4. Has there been any new progress in the methodology for monitoring the effectiveness of a renal denervation procedure.
  5. Are there any techniques other than Radio Frequency, such as using ultrasound or chemical denervation, used for renal denervation, and if so, what are the advantages and disadvantages of these techniques? What kind of critical information should be assessed if a clinical trial using such a technique is proposed?
  6. What evidence would you require in order to introduce Renal Denervation into regular clinical practice in Canada?

Dr. Ruzicka noted that he will discuss the renal sympathetic denervation for treatment of hypertension post Symplicity HTN-3 Trial. He will look at:

He noted that the Symplicity HTN-3 Trial was a prospective, single blind, randomized (2:1), and sham-controlled trial, with 6 months follow-up.

Primary efficacy endpoint was:

Secondary efficacy endpoint (which study was powered for) was:

Primary safety endpoint was:

Next he discussed inclusion and exclusion criteria.

Inclusion criteria were:

Exclusion criteria included:

Study treatment (2:1 randomization and blinding):

Treatment group: renal artery denervation (Symplicity renal denervation catheter, Medtronics)

Sham control: renal angiography

Blood pressure medication: No changes to BP lowering drugs allowed during the 6-month follow-up.

Intention to treat principle:

The trial concluded that:

"This blinded trial did not show a significant reduction of systolic blood pressure in patients with resistant hypertension 6 months after renal-artery denervation as compared with a sham control."

This trial did show that RDN is a relatively well tolerated procedure, with a low major adverse event rate (1.4%).

Why renal sympathetic denervation is a reasonable hypothesis for treatment of hypertension?

Dr. Ruzicka listed milestones in treatment of hypertension:

1930'
Sedatives
1940'
Walter Kempner – Salt Free Diet
Lumbo-Dorsal Sypathectomy
1945
Vasodilators
1950'
Diuretics, Sypathetic Ganglion Blockers
1960'
Central Sympatholytcs
1970'
α – Blockers, ß-Blockers
1980'
Calcium Channel Blockers
1990'
Ace-Inhibitors, ANG II Receptor blockers,
2000'
Re-discovery of Aldosterone Blockers

He described the Renal Sympathetic Nervous System:

Renal Sympathetic Afferents

Renal Sympathetic Efferents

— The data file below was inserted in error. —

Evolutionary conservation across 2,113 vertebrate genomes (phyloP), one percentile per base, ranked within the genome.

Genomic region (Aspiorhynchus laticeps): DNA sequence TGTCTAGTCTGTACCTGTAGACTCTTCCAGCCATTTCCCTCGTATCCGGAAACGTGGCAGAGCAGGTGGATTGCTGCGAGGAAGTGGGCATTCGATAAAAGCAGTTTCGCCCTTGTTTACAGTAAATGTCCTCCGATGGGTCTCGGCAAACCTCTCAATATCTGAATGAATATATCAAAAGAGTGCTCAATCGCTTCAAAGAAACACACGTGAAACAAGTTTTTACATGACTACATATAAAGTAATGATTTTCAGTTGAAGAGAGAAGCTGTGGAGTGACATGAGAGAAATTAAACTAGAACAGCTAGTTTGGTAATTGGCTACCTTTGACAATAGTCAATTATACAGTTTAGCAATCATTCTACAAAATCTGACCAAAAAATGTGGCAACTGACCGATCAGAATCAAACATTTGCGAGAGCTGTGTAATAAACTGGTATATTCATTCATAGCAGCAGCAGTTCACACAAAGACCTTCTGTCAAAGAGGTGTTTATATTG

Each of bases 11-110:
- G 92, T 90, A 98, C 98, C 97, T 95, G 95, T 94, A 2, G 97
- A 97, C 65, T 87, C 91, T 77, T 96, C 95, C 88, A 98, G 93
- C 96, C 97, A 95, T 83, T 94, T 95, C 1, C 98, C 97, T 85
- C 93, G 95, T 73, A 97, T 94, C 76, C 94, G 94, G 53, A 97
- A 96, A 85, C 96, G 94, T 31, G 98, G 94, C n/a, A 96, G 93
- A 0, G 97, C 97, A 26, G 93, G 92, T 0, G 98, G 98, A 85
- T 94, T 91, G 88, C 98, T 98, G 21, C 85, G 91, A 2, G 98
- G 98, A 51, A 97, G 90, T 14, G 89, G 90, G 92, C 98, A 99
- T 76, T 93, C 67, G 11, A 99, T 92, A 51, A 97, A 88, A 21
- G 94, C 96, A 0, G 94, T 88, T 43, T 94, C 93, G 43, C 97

Role of RSNA in Experimental HTN:

He noted limitations to internal validity of the pre Symplicity HTN -3 studies:

Dr. Ruzicka explained that we do not know, and there is no easy way to administer a test to directly assess central sympathetic outflow and/or renal sympathetic activity. If a decrease in central and renal sympathetic activity in response to RDN is the major mechanism for BP lowering, one could consider "acute BP response to clonidine" to predict response (or a lack thereof) to RDN. MSNA might also be a predictor for elevated sympathetic activation.

Regression to the mean – in pretty much all of the studies reported decreases in BP were much larger compared to those based on day-time average from 24-hr ABPM (and this could be related to significant number of patients with white coat effect and/or true to regression to the mean).

Dr. Ruzicka explained that this issue was addressed in Symplicity HTN-3 as patients underwent 2-week period of daily ambulatory BP measurements and had then 24-hr ABPM.

He noted that the placebo effect – that is well documented in HTN trials could have played a role in earlier trials as they were either not controlled or the control arm was not blinded. He indicated that this issue was addressed in Symplicity HTN-3 with the sham control as patients were blinded to whether they received renal angiogram only or renal angiogram with RDN.

Adherence to BP lowering drugs

Dr. Ruzicka noted that one could also speculate that patients post RDN who are not blinded may increase their adherence to "lower" number of BP lowering drugs and/or in believe that they "(semi)cured". Symplicity HTN-3 trial did not include rigorous methods of assessments of compliance with BP lowering drugs.

Mechanistic explanations for lack of BP response to Renal Sympathetic Denervation

Dr. Ruzicka described the technical aspects of catheter-based renal sympathetic denervation:

To address the question whether the treatment does what it is supposed to do Dr. Ruzicka provided examples of old and new catheters for renal sympathetic denervation.